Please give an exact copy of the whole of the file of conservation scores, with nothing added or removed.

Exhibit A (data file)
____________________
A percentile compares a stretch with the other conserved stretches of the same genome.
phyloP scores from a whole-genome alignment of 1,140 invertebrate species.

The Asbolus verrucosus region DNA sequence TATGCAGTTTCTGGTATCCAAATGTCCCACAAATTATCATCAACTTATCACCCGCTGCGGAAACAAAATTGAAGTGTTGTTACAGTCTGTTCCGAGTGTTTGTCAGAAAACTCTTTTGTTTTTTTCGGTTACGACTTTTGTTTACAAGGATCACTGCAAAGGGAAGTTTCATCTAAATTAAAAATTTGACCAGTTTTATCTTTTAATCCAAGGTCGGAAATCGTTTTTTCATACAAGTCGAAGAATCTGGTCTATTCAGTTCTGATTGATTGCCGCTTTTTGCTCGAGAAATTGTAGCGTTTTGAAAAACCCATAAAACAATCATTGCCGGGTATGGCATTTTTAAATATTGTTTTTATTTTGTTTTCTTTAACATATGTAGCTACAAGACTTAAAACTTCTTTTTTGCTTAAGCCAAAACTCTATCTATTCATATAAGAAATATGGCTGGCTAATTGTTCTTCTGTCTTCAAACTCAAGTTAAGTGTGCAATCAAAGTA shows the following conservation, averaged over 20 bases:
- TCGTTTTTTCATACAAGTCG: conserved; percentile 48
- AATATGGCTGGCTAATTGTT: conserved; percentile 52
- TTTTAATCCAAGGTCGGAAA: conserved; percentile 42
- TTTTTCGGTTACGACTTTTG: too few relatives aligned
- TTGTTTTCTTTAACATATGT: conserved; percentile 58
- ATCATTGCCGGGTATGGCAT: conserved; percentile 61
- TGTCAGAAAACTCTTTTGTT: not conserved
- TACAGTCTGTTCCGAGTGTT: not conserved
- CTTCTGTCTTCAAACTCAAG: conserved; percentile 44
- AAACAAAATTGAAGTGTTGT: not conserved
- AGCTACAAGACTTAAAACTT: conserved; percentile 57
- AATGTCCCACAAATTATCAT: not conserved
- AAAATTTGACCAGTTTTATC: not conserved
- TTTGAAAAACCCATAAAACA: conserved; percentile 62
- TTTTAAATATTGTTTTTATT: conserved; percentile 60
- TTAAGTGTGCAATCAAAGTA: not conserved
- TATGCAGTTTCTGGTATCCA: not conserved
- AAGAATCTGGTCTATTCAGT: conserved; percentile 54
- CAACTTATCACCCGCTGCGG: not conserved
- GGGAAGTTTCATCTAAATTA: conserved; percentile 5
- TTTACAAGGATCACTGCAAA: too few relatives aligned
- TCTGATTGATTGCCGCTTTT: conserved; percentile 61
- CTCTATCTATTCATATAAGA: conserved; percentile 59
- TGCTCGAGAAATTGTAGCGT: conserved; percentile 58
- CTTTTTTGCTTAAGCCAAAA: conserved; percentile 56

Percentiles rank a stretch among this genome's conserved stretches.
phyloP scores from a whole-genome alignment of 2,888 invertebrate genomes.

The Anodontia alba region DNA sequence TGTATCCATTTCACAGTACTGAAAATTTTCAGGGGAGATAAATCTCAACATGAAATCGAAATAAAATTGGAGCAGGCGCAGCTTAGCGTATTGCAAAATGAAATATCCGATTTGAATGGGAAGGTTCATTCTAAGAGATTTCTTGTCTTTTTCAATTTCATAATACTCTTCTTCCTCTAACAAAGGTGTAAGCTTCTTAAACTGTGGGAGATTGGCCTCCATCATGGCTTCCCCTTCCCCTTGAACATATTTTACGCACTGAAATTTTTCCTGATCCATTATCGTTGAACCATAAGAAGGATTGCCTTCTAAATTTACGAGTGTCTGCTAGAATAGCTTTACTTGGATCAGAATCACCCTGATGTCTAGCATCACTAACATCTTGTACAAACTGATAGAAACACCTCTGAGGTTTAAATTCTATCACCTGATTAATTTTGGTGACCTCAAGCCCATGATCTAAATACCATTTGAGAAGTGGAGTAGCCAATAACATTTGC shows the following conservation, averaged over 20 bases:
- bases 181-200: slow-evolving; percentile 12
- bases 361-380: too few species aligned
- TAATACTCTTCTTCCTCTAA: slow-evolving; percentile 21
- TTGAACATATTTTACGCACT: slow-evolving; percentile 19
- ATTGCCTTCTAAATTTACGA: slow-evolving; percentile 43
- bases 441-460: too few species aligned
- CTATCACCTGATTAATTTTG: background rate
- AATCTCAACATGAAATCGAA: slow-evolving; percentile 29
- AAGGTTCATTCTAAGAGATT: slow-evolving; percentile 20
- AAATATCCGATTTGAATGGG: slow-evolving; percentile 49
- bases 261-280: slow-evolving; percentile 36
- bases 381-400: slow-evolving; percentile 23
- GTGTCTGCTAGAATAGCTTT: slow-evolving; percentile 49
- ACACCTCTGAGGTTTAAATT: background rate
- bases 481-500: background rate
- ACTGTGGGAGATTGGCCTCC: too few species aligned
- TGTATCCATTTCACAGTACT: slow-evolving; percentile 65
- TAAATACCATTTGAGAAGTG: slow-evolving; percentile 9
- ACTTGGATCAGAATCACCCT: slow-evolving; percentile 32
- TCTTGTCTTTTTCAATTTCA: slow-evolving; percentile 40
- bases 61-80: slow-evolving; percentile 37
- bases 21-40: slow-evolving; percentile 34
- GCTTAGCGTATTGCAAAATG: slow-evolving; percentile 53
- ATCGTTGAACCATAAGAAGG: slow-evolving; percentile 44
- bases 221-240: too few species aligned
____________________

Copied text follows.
A percentile compares a stretch with the other conserved stretches of the same genome.
phyloP scores from a whole-genome alignment of 1,140 invertebrate species.

The Asbolus verrucosus region DNA sequence TATGCAGTTTCTGGTATCCAAATGTCCCACAAATTATCATCAACTTATCACCCGCTGCGGAAACAAAATTGAAGTGTTGTTACAGTCTGTTCCGAGTGTTTGTCAGAAAACTCTTTTGTTTTTTTCGGTTACGACTTTTGTTTACAAGGATCACTGCAAAGGGAAGTTTCATCTAAATTAAAAATTTGACCAGTTTTATCTTTTAATCCAAGGTCGGAAATCGTTTTTTCATACAAGTCGAAGAATCTGGTCTATTCAGTTCTGATTGATTGCCGCTTTTTGCTCGAGAAATTGTAGCGTTTTGAAAAACCCATAAAACAATCATTGCCGGGTATGGCATTTTTAAATATTGTTTTTATTTTGTTTTCTTTAACATATGTAGCTACAAGACTTAAAACTTCTTTTTTGCTTAAGCCAAAACTCTATCTATTCATATAAGAAATATGGCTGGCTAATTGTTCTTCTGTCTTCAAACTCAAGTTAAGTGTGCAATCAAAGTA shows the following conservation, averaged over 20 bases:
- TCGTTTTTTCATACAAGTCG: conserved; percentile 48
- AATATGGCTGGCTAATTGTT: conserved; percentile 52
- TTTTAATCCAAGGTCGGAAA: conserved; percentile 42
- TTTTTCGGTTACGACTTTTG: too few relatives aligned
- TTGTTTTCTTTAACATATGT: conserved; percentile 58
- ATCATTGCCGGGTATGGCAT: conserved; percentile 61
- TGTCAGAAAACTCTTTTGTT: not conserved
- TACAGTCTGTTCCGAGTGTT: not conserved
- CTTCTGTCTTCAAACTCAAG: conserved; percentile 44
- AAACAAAATTGAAGTGTTGT: not conserved
- AGCTACAAGACTTAAAACTT: conserved; percentile 57
- AATGTCCCACAAATTATCAT: not conserved
- AAAATTTGACCAGTTTTATC: not conserved
- TTTGAAAAACCCATAAAACA: conserved; percentile 62
- TTTTAAATATTGTTTTTATT: conserved; percentile 60
- TTAAGTGTGCAATCAAAGTA: not conserved
- TATGCAGTTTCTGGTATCCA: not conserved
- AAGAATCTGGTCTATTCAGT: conserved; percentile 54
- CAACTTATCACCCGCTGCGG: not conserved
- GGGAAGTTTCATCTAAATTA: conserved; percentile 5
- TTTACAAGGATCACTGCAAA: too few relatives aligned
- TCTGATTGATTGCCGCTTTT: conserved; percentile 61
- CTCTATCTATTCATATAAGA: conserved; percentile 59
- TGCTCGAGAAATTGTAGCGT: conserved; percentile 58
- CTTTTTTGCTTAAGCCAAAA: conserved; percentile 56

Percentiles rank a stretch among this genome's conserved stretches.
phyloP scores from a whole-genome alignment of 2,888 invertebrate genomes.

The Anodontia alba region DNA sequence TGTATCCATTTCACAGTACTGAAAATTTTCAGGGGAGATAAATCTCAACATGAAATCGAAATAAAATTGGAGCAGGCGCAGCTTAGCGTATTGCAAAATGAAATATCCGATTTGAATGGGAAGGTTCATTCTAAGAGATTTCTTGTCTTTTTCAATTTCATAATACTCTTCTTCCTCTAACAAAGGTGTAAGCTTCTTAAACTGTGGGAGATTGGCCTCCATCATGGCTTCCCCTTCCCCTTGAACATATTTTACGCACTGAAATTTTTCCTGATCCATTATCGTTGAACCATAAGAAGGATTGCCTTCTAAATTTACGAGTGTCTGCTAGAATAGCTTTACTTGGATCAGAATCACCCTGATGTCTAGCATCACTAACATCTTGTACAAACTGATAGAAACACCTCTGAGGTTTAAATTCTATCACCTGATTAATTTTGGTGACCTCAAGCCCATGATCTAAATACCATTTGAGAAGTGGAGTAGCCAATAACATTTGC shows the following conservation, averaged over 20 bases:
- bases 181-200: slow-evolving; percentile 12
- bases 361-380: too few species aligned
- TAATACTCTTCTTCCTCTAA: slow-evolving; percentile 21
- TTGAACATATTTTACGCACT: slow-evolving; percentile 19
- ATTGCCTTCTAAATTTACGA: slow-evolving; percentile 43
- bases 441-460: too few species aligned
- CTATCACCTGATTAATTTTG: background rate
- AATCTCAACATGAAATCGAA: slow-evolving; percentile 29
- AAGGTTCATTCTAAGAGATT: slow-evolving; percentile 20
- AAATATCCGATTTGAATGGG: slow-evolving; percentile 49
- bases 261-280: slow-evolving; percentile 36
- bases 381-400: slow-evolving; percentile 23
- GTGTCTGCTAGAATAGCTTT: slow-evolving; percentile 49
- ACACCTCTGAGGTTTAAATT: background rate
- bases 481-500: background rate
- ACTGTGGGAGATTGGCCTCC: too few species aligned
- TGTATCCATTTCACAGTACT: slow-evolving; percentile 65
- TAAATACCATTTGAGAAGTG: slow-evolving; percentile 9
- ACTTGGATCAGAATCACCCT: slow-evolving; percentile 32
- TCTTGTCTTTTTCAATTTCA: slow-evolving; percentile 40
- bases 61-80: slow-evolving; percentile 37
- bases 21-40: slow-evolving; percentile 34
- GCTTAGCGTATTGCAAAATG: slow-evolving; percentile 53
- ATCGTTGAACCATAAGAAGG: slow-evolving; percentile 44
- bases 221-240: too few species aligned